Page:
Compliance with the National Health Insurance Fund in Tanzania: Could Out-of-Pocket be a Better Option?

Gemini J Mtei, Deograsias P Mushi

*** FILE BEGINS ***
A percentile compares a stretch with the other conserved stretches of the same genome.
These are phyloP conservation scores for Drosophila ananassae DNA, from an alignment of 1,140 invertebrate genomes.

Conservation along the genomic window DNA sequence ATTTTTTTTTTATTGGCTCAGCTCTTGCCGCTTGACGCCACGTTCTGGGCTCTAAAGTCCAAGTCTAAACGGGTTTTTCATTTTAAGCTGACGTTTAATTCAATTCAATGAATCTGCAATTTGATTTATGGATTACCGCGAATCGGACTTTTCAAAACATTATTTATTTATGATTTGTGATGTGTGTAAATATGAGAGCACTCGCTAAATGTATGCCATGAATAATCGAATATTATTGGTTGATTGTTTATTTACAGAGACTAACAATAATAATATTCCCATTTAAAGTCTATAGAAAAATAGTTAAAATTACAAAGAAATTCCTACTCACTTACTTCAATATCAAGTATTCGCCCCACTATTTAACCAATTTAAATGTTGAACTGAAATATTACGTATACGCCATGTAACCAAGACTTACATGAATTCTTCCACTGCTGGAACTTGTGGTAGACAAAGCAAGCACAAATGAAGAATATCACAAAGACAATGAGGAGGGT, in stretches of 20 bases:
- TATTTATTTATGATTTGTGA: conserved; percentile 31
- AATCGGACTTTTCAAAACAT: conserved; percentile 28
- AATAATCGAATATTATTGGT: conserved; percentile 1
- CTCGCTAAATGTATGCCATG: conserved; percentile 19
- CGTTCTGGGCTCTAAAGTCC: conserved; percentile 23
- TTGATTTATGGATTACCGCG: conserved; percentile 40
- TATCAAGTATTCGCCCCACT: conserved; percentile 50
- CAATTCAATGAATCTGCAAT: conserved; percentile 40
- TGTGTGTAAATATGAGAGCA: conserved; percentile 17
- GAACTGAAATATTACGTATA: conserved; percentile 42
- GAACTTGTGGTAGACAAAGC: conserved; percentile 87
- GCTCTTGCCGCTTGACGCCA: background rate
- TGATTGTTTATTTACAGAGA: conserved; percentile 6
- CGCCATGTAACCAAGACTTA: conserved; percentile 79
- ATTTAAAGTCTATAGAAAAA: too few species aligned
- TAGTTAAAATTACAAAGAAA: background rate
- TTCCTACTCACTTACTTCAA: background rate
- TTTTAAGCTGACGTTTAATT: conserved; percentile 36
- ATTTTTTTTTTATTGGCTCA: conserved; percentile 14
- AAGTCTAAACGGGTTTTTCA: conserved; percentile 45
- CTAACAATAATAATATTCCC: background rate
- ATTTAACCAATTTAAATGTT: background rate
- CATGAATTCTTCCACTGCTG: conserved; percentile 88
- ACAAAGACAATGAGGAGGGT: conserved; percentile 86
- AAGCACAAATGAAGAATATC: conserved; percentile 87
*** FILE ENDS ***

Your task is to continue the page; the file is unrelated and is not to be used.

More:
This study analyzes the National Health Insurance Fund (NHIF) in Tanzania with the objective of determining the level of compliance with this scheme, and the factors that would determine such compliance. Primary data from primary school teachers in Kilimanjaro and Dar es Salaam regions were collected through a questionnaire that required respondents and their households to give the history of their health status, and their valuation of NHIF. The results show that compliance with NHIF is correlated with age, sex, marital status, and location of the residence of the members. Other factors that have been found significant in determining compliance of the members include presence of an old aged dependant, use of public health facility, number of sick household members, occupation status, availability of drugs when using NHIF, and the type of disease episode befalling the household. A majority of members still prefer out-of-pocket compared to NHIF, though the former seems be expensive and not poor friendly. The study proposes a balance between the provision side of health care and the membership to NHIF as the latter has influence on compliance.


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